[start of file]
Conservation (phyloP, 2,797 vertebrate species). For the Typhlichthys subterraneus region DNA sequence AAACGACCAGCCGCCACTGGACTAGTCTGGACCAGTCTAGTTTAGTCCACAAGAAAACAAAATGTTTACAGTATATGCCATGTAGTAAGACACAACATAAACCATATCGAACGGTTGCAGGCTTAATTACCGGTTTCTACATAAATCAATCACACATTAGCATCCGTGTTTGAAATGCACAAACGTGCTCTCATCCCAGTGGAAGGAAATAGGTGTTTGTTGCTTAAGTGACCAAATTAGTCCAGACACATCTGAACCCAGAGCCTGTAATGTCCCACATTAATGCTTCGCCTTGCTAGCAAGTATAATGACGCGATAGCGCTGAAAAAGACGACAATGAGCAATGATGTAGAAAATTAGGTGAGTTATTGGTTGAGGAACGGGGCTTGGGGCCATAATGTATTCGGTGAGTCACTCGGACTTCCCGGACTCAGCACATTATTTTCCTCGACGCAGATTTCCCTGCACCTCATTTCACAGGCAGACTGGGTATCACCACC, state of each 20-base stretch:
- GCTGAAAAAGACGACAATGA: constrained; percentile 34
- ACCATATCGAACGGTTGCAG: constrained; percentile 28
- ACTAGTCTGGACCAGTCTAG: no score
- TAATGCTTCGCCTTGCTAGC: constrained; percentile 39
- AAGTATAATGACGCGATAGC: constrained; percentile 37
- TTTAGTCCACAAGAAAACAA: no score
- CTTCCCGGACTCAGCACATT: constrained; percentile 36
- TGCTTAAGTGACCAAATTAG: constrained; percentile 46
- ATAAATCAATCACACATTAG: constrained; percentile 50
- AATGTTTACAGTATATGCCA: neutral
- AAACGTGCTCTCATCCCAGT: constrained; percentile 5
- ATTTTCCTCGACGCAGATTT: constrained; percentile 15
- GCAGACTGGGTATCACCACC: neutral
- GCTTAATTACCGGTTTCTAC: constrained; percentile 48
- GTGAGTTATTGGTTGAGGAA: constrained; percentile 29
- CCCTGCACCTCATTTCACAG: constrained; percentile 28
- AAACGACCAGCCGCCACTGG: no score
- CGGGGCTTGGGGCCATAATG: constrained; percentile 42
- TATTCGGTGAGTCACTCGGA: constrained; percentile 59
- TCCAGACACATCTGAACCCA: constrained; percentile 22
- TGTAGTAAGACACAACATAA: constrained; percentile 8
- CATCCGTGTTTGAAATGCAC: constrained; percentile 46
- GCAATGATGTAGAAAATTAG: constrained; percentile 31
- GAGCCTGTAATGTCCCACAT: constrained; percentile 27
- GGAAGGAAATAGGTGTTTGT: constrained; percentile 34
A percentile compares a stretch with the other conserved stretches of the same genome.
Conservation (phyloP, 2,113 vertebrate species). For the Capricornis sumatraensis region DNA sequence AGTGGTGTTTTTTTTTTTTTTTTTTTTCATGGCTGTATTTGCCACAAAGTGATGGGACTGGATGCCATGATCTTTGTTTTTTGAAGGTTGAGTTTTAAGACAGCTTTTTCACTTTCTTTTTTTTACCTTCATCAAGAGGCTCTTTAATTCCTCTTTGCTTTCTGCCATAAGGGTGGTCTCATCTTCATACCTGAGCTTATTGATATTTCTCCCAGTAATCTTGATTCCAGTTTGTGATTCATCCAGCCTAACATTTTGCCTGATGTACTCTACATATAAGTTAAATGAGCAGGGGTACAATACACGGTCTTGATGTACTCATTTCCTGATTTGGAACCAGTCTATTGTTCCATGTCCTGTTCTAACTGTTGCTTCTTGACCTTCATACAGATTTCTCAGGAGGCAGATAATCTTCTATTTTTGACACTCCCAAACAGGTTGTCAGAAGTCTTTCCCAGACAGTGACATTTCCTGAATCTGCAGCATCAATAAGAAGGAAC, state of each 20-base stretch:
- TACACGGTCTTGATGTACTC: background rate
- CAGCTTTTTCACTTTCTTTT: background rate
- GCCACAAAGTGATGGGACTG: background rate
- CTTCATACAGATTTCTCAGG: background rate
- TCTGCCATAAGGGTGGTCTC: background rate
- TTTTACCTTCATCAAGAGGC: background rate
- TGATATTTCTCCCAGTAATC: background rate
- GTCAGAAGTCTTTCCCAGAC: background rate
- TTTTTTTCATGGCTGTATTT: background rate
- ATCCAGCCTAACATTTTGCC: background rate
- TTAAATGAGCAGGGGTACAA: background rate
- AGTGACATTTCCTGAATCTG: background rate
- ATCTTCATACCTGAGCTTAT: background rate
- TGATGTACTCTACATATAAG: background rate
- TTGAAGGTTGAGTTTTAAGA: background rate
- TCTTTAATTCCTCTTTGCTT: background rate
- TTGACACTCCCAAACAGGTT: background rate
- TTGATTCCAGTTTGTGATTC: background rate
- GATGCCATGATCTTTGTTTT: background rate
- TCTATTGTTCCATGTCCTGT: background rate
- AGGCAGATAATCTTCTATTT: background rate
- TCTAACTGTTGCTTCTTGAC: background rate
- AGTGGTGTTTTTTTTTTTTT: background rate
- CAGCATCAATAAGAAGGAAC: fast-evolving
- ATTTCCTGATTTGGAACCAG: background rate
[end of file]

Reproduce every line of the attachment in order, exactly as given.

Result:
Conservation (phyloP, 2,797 vertebrate species). For the Typhlichthys subterraneus region DNA sequence AAACGACCAGCCGCCACTGGACTAGTCTGGACCAGTCTAGTTTAGTCCACAAGAAAACAAAATGTTTACAGTATATGCCATGTAGTAAGACACAACATAAACCATATCGAACGGTTGCAGGCTTAATTACCGGTTTCTACATAAATCAATCACACATTAGCATCCGTGTTTGAAATGCACAAACGTGCTCTCATCCCAGTGGAAGGAAATAGGTGTTTGTTGCTTAAGTGACCAAATTAGTCCAGACACATCTGAACCCAGAGCCTGTAATGTCCCACATTAATGCTTCGCCTTGCTAGCAAGTATAATGACGCGATAGCGCTGAAAAAGACGACAATGAGCAATGATGTAGAAAATTAGGTGAGTTATTGGTTGAGGAACGGGGCTTGGGGCCATAATGTATTCGGTGAGTCACTCGGACTTCCCGGACTCAGCACATTATTTTCCTCGACGCAGATTTCCCTGCACCTCATTTCACAGGCAGACTGGGTATCACCACC, state of each 20-base stretch:
- GCTGAAAAAGACGACAATGA: constrained; percentile 34
- ACCATATCGAACGGTTGCAG: constrained; percentile 28
- ACTAGTCTGGACCAGTCTAG: no score
- TAATGCTTCGCCTTGCTAGC: constrained; percentile 39
- AAGTATAATGACGCGATAGC: constrained; percentile 37
- TTTAGTCCACAAGAAAACAA: no score
- CTTCCCGGACTCAGCACATT: constrained; percentile 36
- TGCTTAAGTGACCAAATTAG: constrained; percentile 46
- ATAAATCAATCACACATTAG: constrained; percentile 50
- AATGTTTACAGTATATGCCA: neutral
- AAACGTGCTCTCATCCCAGT: constrained; percentile 5
- ATTTTCCTCGACGCAGATTT: constrained; percentile 15
- GCAGACTGGGTATCACCACC: neutral
- GCTTAATTACCGGTTTCTAC: constrained; percentile 48
- GTGAGTTATTGGTTGAGGAA: constrained; percentile 29
- CCCTGCACCTCATTTCACAG: constrained; percentile 28
- AAACGACCAGCCGCCACTGG: no score
- CGGGGCTTGGGGCCATAATG: constrained; percentile 42
- TATTCGGTGAGTCACTCGGA: constrained; percentile 59
- TCCAGACACATCTGAACCCA: constrained; percentile 22
- TGTAGTAAGACACAACATAA: constrained; percentile 8
- CATCCGTGTTTGAAATGCAC: constrained; percentile 46
- GCAATGATGTAGAAAATTAG: constrained; percentile 31
- GAGCCTGTAATGTCCCACAT: constrained; percentile 27
- GGAAGGAAATAGGTGTTTGT: constrained; percentile 34
A percentile compares a stretch with the other conserved stretches of the same genome.
Conservation (phyloP, 2,113 vertebrate species). For the Capricornis sumatraensis region DNA sequence AGTGGTGTTTTTTTTTTTTTTTTTTTTCATGGCTGTATTTGCCACAAAGTGATGGGACTGGATGCCATGATCTTTGTTTTTTGAAGGTTGAGTTTTAAGACAGCTTTTTCACTTTCTTTTTTTTACCTTCATCAAGAGGCTCTTTAATTCCTCTTTGCTTTCTGCCATAAGGGTGGTCTCATCTTCATACCTGAGCTTATTGATATTTCTCCCAGTAATCTTGATTCCAGTTTGTGATTCATCCAGCCTAACATTTTGCCTGATGTACTCTACATATAAGTTAAATGAGCAGGGGTACAATACACGGTCTTGATGTACTCATTTCCTGATTTGGAACCAGTCTATTGTTCCATGTCCTGTTCTAACTGTTGCTTCTTGACCTTCATACAGATTTCTCAGGAGGCAGATAATCTTCTATTTTTGACACTCCCAAACAGGTTGTCAGAAGTCTTTCCCAGACAGTGACATTTCCTGAATCTGCAGCATCAATAAGAAGGAAC, state of each 20-base stretch:
- TACACGGTCTTGATGTACTC: background rate
- CAGCTTTTTCACTTTCTTTT: background rate
- GCCACAAAGTGATGGGACTG: background rate
- CTTCATACAGATTTCTCAGG: background rate
- TCTGCCATAAGGGTGGTCTC: background rate
- TTTTACCTTCATCAAGAGGC: background rate
- TGATATTTCTCCCAGTAATC: background rate
- GTCAGAAGTCTTTCCCAGAC: background rate
- TTTTTTTCATGGCTGTATTT: background rate
- ATCCAGCCTAACATTTTGCC: background rate
- TTAAATGAGCAGGGGTACAA: background rate
- AGTGACATTTCCTGAATCTG: background rate
- ATCTTCATACCTGAGCTTAT: background rate
- TGATGTACTCTACATATAAG: background rate
- TTGAAGGTTGAGTTTTAAGA: background rate
- TCTTTAATTCCTCTTTGCTT: background rate
- TTGACACTCCCAAACAGGTT: background rate
- TTGATTCCAGTTTGTGATTC: background rate
- GATGCCATGATCTTTGTTTT: background rate
- TCTATTGTTCCATGTCCTGT: background rate
- AGGCAGATAATCTTCTATTT: background rate
- TCTAACTGTTGCTTCTTGAC: background rate
- AGTGGTGTTTTTTTTTTTTT: background rate
- CAGCATCAATAAGAAGGAAC: fast-evolving
- ATTTCCTGATTTGGAACCAG: background rate